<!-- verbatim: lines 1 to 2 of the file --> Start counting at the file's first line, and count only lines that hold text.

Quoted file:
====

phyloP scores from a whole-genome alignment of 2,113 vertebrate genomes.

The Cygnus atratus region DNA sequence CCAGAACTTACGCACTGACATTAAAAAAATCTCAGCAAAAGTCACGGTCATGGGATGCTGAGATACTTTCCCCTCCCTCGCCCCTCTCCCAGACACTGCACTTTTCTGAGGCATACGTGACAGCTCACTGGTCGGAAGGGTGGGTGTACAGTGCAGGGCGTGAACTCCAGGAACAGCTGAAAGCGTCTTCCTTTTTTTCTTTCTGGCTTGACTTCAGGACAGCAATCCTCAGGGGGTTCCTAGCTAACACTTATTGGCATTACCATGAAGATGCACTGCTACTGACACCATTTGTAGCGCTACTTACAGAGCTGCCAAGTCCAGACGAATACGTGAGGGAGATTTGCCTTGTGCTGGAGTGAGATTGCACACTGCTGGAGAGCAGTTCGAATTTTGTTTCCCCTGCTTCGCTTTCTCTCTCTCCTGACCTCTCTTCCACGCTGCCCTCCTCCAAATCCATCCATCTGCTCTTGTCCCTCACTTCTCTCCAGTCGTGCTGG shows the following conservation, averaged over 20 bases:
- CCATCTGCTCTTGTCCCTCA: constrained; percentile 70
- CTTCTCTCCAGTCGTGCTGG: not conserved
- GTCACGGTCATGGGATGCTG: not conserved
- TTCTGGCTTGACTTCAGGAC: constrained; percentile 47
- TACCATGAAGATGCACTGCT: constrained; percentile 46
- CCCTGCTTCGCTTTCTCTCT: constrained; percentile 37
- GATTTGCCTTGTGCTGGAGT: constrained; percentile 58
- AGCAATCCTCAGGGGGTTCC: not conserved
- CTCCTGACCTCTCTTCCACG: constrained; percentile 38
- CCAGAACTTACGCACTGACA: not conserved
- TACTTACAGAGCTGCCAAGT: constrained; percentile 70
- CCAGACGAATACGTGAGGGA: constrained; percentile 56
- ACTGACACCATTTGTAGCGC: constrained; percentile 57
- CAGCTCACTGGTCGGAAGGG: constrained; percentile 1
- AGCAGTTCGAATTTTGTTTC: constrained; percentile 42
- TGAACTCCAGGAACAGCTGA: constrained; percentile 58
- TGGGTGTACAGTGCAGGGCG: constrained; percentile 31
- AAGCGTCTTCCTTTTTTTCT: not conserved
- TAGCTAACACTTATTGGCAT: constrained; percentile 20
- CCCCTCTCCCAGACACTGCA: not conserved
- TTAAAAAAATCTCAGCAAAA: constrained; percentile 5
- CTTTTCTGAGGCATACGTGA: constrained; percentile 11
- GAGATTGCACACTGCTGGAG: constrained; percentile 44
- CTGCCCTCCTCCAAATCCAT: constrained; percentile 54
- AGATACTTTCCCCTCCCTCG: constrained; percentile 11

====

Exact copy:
phyloP scores from a whole-genome alignment of 2,113 vertebrate genomes.

The Cygnus atratus region DNA sequence CCAGAACTTACGCACTGACATTAAAAAAATCTCAGCAAAAGTCACGGTCATGGGATGCTGAGATACTTTCCCCTCCCTCGCCCCTCTCCCAGACACTGCACTTTTCTGAGGCATACGTGACAGCTCACTGGTCGGAAGGGTGGGTGTACAGTGCAGGGCGTGAACTCCAGGAACAGCTGAAAGCGTCTTCCTTTTTTTCTTTCTGGCTTGACTTCAGGACAGCAATCCTCAGGGGGTTCCTAGCTAACACTTATTGGCATTACCATGAAGATGCACTGCTACTGACACCATTTGTAGCGCTACTTACAGAGCTGCCAAGTCCAGACGAATACGTGAGGGAGATTTGCCTTGTGCTGGAGTGAGATTGCACACTGCTGGAGAGCAGTTCGAATTTTGTTTCCCCTGCTTCGCTTTCTCTCTCTCCTGACCTCTCTTCCACGCTGCCCTCCTCCAAATCCATCCATCTGCTCTTGTCCCTCACTTCTCTCCAGTCGTGCTGG shows the following conservation, averaged over 20 bases: